3:05pm

Thu May 17, 2012
The Record

The Many Voices Of Donna Summer

Originally published on Thu November 8, 2012 2:36 pm

"Queen of Disco" Donna Summer performs in 1979. (Michael Ochs Archives/Getty Images)
Michael Ochs Archives Getty Images

Pop singer Donna Summer, whose long career began in the 1960s and reached its apex in the disco era of the '70s, died of cancer on Thursday at her home in Naples, Florida. Summer was 63 years old. According to Billboard magazine, the singer born LaDonna Gaines had 32 singles that charted in the Hot 100. Fourteen of them made it into the top 10. To hear Sami Yenigun's appreciation of Donna Summer's life and career, as heard on All Things Considered, click the audio link.

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2:45pm

Thu May 17, 2012
Music News

Cecil Taylor: The Pianist Who's Also An Orchestra

Originally published on Thu May 17, 2012 5:16 pm

Cecil Taylor, 83, is being feted in a two-week celebration of his music in New York City.
Peter Gannushkin downtownmusic.net

When you hear Cecil Taylor perform, you never forget it. He's a force of nature at the piano, with a furious attack and a sound all his own.

"His piano is an orchestra," says Ben Ratliff, music critic for The New York Times. "Cecil has been with us for so long. And every once in a while he does these amazing, galvanizing solo piano performances. And you go see them, and you think, like, 'Wow. What was that? That was amazing.' And I can't get that anywhere else in the world. And that's unique."

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2:05pm

Thu May 17, 2012
Opinion

Two Gray Titles, One Sexy Mix Up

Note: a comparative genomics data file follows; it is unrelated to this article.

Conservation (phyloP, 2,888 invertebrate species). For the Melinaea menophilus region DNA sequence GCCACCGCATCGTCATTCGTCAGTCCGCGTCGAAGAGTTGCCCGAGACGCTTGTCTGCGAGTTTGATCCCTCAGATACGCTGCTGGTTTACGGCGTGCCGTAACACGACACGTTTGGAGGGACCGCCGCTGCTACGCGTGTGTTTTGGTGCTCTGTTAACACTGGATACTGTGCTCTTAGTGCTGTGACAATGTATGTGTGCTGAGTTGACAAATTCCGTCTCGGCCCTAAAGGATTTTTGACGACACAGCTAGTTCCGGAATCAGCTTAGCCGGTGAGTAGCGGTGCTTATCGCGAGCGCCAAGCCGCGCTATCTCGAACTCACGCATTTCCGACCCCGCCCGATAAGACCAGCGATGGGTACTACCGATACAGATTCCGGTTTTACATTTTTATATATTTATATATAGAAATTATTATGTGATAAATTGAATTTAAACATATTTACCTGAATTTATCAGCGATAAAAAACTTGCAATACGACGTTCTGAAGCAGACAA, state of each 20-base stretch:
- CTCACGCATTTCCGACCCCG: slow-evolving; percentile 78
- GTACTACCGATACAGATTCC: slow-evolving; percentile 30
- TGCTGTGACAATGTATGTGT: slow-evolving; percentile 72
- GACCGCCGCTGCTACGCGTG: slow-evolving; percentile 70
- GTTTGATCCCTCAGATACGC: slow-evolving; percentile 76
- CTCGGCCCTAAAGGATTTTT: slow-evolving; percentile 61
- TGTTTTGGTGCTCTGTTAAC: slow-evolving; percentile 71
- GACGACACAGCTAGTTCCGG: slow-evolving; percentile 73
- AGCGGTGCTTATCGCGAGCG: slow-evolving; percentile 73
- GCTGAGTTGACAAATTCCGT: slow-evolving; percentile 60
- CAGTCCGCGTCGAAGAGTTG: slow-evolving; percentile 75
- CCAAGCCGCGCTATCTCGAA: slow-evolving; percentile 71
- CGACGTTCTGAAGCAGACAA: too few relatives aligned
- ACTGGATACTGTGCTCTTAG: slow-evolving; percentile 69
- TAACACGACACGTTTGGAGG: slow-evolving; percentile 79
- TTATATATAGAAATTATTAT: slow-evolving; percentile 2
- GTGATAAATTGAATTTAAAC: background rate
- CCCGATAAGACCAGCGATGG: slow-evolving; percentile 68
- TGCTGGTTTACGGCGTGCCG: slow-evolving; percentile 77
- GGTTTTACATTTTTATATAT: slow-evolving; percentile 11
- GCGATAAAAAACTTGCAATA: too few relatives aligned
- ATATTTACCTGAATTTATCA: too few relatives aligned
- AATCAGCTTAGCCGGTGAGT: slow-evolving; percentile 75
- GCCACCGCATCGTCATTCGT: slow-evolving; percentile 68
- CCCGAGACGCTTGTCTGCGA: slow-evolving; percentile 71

Originally published on Fri May 18, 2012 2:46 pm

iStockphoto

Ruta Sepetys is the author of Between Shades of Gray.

"You are an erotic phenomenon."

That's what the stranger seated next to me on the plane whispered. We had exchanged the basic bios of airline chitchat, and he had inquired about the title of my recent book.

"Erotic phenomenon, oh no, that's not me," I quickly tried to explain.

"Well, OK, it's not really you. It's your character. That's what you tell people," grinned the stranger.

That's not what I tell people.

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1:21pm

Thu May 17, 2012
The Salt

The Secret Life Of California's World-Class Strawberries

Originally published on Thu May 17, 2012 5:16 pm

Strawberry research fields in Watsonville, Calif.
courtesy California Strawberry Commission

May is the month we see strawberries explode in the market. There are strawberry festivals in every corner of the nation celebrating the juicy ruby beauties, and Strawberry Queens crowned galore. Those traditional harvest time festivals make us think our strawberries are mostly grown on the farm just down the road.

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4:30pm

Wed May 16, 2012
Remembrances

Chuck Brown, 'Go-Go' Funk Pioneer, Dies

Originally published on Wed May 16, 2012 5:34 pm

The man known as the Godfather of Go-Go has died. Chuck Brown pioneered a musical style of percussion-heavy funk that was born in Washington, D.C. Brown died at age 75 after suffering from pneumonia. Robert Siegel has this remembrance.